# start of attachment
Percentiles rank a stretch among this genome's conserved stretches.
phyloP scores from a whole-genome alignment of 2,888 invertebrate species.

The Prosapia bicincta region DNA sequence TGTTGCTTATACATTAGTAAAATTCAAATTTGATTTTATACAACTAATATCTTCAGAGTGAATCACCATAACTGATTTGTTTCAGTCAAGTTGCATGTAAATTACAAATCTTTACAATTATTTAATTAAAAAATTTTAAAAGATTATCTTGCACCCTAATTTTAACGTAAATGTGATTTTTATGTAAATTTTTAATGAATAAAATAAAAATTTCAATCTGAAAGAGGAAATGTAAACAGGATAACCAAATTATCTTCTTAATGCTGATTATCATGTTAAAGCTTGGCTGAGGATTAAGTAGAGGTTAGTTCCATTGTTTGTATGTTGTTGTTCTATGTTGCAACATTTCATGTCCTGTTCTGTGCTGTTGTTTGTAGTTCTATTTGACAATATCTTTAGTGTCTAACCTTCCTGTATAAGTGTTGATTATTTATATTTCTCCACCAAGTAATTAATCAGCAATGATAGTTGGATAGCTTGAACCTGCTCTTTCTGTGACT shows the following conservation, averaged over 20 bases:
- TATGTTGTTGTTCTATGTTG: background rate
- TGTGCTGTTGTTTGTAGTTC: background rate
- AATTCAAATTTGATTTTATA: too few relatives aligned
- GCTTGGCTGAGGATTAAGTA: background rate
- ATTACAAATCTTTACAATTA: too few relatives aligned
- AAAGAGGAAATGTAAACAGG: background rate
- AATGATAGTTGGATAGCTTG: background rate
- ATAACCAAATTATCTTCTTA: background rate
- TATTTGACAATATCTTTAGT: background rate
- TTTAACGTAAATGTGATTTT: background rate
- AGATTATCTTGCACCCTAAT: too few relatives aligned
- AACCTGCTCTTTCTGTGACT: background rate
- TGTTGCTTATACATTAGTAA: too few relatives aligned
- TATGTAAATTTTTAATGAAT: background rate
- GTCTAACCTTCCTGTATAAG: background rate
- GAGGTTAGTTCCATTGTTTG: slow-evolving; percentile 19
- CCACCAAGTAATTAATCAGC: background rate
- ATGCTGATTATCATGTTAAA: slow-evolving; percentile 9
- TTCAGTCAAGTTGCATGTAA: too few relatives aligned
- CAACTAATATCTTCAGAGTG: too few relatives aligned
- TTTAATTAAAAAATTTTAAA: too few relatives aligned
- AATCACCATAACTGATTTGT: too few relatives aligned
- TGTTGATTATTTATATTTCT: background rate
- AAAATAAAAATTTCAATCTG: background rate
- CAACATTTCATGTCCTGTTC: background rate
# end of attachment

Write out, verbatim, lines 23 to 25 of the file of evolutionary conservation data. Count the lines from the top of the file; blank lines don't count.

- CAACTAATATCTTCAGAGTG: too few relatives aligned
- TTTAATTAAAAAATTTTAAA: too few relatives aligned
- AATCACCATAACTGATTTGT: too few relatives aligned